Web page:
As Scotland’s seat, a day trip to Edinburgh is a no brainer. Just hop on a scenic train journey over Scotland’s own Golden Gate the Forth Bridge and voila! This festival city boasts festivals for every interest and hosts a wealth of life-affirming things to do. Historically speaking, you’ve got the Castle exalted upon high above the main thoroughfare, the Old Town with its Royal Mile and accompanying attractions — think Camera Obscura, the Real Mary King’s Close, the Writers’ Museum, the Parliament, Holyrood Palace, Arthur’s Seat and the National Museum of Scotland. Edinburgh Gin Distillery is great for a boozy ordeal, as are any of the Whisky Tours. From comedy clubs to cobbled streets, bars galore and more, this is the day trip that you will want to extend indefinitely!
Just a brief car journey away from St Andrews, Elie makes for a wonderful day trip. This compact coastal town is adored for its curving golden grains of sand and picturesque 16th century harbour peppered with bobbing yachts and wee vessels ebbing and flowing with the waves. With two coveted golf courses to its name, Elie is also a grand golfing day trip option too. Then again, how could it not since the legendary golfer and golf course designer James Braid was born here. Atmospheric and mesmerising, the Elie Lighthouse sports mind-reeling views. A striking stone structure by the sea, Lady’s Tower dates back to the 1700s and was a private changing room for Lady Janet Anstruther before her daily swim.
Aside from its tiny streets, sprinkling of age-old cobble stones and multi award winning fish and chip shop — the Anstruther Fish Bar (seriously, you must go) — Anstruther, a traditional fishing village, is a gem in its own right. Located on the East Neuk along the coast of Fife, this fairytale town is a magnet for wildlife like seals and puffins, which can be spotted on a picturesque boat excursion to the Isle of May. The Scottish Fisheries Museum is a time capsule honouring Scotland’s rich fishing heritage, while just half a mile away, the fishing port of Cellardyke is a must-visit. The Cellar Restaurant is a foodie paradise championing the best of local Scottish ingredients.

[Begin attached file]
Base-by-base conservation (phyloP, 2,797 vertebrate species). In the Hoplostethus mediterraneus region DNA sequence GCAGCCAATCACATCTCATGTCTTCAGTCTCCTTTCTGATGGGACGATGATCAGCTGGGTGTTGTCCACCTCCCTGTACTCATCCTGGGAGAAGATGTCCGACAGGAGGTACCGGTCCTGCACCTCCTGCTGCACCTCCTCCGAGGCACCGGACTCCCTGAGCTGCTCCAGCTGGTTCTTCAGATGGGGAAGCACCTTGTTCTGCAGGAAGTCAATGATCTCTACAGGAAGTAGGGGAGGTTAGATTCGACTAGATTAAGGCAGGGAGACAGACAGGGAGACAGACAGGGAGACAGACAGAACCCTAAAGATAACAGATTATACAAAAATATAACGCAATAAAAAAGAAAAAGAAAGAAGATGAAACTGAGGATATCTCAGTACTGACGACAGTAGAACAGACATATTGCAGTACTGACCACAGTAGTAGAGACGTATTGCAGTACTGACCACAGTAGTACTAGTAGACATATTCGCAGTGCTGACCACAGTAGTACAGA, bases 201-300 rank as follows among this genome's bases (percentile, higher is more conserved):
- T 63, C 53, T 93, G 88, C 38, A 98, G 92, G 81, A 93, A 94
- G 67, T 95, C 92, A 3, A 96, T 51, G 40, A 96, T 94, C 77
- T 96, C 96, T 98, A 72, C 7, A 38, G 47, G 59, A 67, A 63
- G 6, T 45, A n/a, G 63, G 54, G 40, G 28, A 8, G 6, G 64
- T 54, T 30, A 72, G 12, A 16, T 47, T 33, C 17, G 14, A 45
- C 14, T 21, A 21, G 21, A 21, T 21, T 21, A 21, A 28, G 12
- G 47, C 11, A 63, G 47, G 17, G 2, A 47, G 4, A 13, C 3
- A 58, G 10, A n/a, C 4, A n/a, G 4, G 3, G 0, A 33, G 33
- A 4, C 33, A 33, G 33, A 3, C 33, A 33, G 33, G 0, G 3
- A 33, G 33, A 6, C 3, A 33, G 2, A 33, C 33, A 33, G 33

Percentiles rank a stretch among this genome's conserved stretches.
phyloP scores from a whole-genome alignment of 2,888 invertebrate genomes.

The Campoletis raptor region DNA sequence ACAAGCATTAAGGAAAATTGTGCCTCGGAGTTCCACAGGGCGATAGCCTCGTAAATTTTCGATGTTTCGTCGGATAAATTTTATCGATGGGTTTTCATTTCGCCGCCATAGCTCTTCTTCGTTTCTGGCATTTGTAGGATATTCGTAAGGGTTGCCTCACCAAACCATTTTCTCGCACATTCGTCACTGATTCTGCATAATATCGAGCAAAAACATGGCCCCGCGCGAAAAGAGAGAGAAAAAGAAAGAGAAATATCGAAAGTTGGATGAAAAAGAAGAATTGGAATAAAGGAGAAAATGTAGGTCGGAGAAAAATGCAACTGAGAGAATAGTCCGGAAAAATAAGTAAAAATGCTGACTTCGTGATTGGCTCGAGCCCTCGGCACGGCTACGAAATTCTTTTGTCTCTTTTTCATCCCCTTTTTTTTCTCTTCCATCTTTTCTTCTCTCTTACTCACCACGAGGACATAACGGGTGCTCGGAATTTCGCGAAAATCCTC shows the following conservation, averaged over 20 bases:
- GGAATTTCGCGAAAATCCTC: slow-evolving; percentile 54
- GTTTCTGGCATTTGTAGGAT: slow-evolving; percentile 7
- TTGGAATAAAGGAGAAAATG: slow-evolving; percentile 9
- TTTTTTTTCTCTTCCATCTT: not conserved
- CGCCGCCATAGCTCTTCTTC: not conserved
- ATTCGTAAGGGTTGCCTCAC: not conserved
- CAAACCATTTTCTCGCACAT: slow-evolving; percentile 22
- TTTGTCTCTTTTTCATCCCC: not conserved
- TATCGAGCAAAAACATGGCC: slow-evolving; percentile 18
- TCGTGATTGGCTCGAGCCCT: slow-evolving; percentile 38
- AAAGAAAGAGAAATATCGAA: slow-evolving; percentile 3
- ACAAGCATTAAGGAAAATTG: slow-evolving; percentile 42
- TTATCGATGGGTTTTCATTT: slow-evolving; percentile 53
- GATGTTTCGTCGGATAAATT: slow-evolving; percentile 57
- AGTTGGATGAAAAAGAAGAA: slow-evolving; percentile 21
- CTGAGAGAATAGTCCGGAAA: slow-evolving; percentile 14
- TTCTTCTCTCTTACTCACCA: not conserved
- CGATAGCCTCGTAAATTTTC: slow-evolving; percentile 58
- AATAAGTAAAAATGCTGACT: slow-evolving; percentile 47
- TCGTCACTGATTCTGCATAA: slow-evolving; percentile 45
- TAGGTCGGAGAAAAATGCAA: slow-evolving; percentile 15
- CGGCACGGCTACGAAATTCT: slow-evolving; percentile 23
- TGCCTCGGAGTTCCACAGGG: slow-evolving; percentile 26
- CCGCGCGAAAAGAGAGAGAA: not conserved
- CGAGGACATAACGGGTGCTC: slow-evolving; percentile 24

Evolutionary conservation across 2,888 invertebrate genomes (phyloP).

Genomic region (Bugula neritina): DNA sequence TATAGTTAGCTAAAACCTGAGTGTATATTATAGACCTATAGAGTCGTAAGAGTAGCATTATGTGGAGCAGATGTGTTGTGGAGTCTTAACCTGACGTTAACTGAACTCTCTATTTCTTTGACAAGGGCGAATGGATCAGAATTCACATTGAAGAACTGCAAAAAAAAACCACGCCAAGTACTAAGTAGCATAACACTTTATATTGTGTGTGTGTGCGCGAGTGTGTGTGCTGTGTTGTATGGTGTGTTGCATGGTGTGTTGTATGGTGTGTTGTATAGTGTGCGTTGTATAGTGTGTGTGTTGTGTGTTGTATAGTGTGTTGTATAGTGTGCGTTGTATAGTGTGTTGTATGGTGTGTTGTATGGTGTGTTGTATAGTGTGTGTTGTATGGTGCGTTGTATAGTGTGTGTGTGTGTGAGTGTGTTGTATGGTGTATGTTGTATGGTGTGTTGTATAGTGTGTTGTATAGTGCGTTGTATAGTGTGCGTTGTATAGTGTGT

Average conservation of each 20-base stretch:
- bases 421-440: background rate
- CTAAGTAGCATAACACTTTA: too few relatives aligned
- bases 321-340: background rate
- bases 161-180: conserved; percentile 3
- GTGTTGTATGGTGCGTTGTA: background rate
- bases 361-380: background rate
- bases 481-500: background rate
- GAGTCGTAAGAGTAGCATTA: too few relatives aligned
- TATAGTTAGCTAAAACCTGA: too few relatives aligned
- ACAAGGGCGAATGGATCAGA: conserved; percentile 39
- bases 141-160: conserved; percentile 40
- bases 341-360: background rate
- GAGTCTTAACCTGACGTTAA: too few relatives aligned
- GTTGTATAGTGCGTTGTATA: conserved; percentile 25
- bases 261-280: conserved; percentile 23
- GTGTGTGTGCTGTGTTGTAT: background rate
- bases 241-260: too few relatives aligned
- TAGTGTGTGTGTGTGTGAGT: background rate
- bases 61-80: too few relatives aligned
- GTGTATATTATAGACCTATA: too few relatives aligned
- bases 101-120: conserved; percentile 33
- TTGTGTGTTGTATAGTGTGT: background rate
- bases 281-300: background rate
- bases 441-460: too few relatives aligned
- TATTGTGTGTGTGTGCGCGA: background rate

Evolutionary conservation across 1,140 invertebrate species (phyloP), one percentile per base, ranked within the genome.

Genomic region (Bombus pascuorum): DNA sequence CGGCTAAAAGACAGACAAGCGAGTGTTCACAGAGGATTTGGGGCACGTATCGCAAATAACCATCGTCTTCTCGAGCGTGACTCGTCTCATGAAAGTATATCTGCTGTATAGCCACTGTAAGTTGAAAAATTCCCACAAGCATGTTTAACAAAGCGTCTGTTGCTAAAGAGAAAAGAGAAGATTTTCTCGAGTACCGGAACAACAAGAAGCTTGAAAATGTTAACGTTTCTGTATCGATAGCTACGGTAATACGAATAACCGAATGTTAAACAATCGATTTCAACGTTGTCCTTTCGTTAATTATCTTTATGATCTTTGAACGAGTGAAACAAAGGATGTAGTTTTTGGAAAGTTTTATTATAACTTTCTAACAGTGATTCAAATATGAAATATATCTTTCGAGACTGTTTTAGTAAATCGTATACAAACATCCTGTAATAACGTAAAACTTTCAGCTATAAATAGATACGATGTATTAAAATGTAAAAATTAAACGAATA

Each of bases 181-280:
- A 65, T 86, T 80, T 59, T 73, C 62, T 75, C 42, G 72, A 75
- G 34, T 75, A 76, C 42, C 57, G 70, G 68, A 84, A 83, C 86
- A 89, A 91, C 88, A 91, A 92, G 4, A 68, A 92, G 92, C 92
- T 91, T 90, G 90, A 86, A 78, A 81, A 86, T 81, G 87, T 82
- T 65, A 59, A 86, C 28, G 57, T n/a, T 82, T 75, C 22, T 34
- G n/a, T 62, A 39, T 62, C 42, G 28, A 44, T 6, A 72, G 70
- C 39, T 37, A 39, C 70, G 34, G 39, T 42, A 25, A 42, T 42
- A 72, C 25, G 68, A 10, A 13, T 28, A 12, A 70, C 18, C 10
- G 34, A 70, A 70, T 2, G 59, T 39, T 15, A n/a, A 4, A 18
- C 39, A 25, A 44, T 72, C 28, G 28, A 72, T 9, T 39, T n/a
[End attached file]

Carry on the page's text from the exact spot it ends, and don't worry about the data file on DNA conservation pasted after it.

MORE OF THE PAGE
As the ‘Gateway to the Highlands’, Stirling has this old-world charm about it that never fails to reel you in. A must-see, the sizeable magnificent castle, as it watches over its city and people, is of great historical significance, as is the Old Town, with its ambient streets and beckoning buildings, including the string from medieval and renaissance times. As a site of the Scottish Wars of Independence and many monarchs, Stirling is a fine pick for history buffs. Standing tall, the dramatic National Wallace Monument casts a Victorian Gothic shadow worth absorbing.
As pretty as can be, Perth is a perfect day trip destination. Based along the banks of the beguiling River Tay, the longest river in Scotland, this appealing place was once a Scottish capital. The surprisingly ornate Perth Museum and Art Gallery, complete with cascading white pillars and glass ceiling dome, houses curiosities pertinent to the area and culture, as well as a Strathmore meteorite and a mummy called Ta-kr-hb. Between the wander-worthy streets and array of entertaining sites, and its status as a foodie pit stop, Perth is a good place to be. Don’t miss out on the nearby Scone Palace and the Stone of Destiny — breathtaking.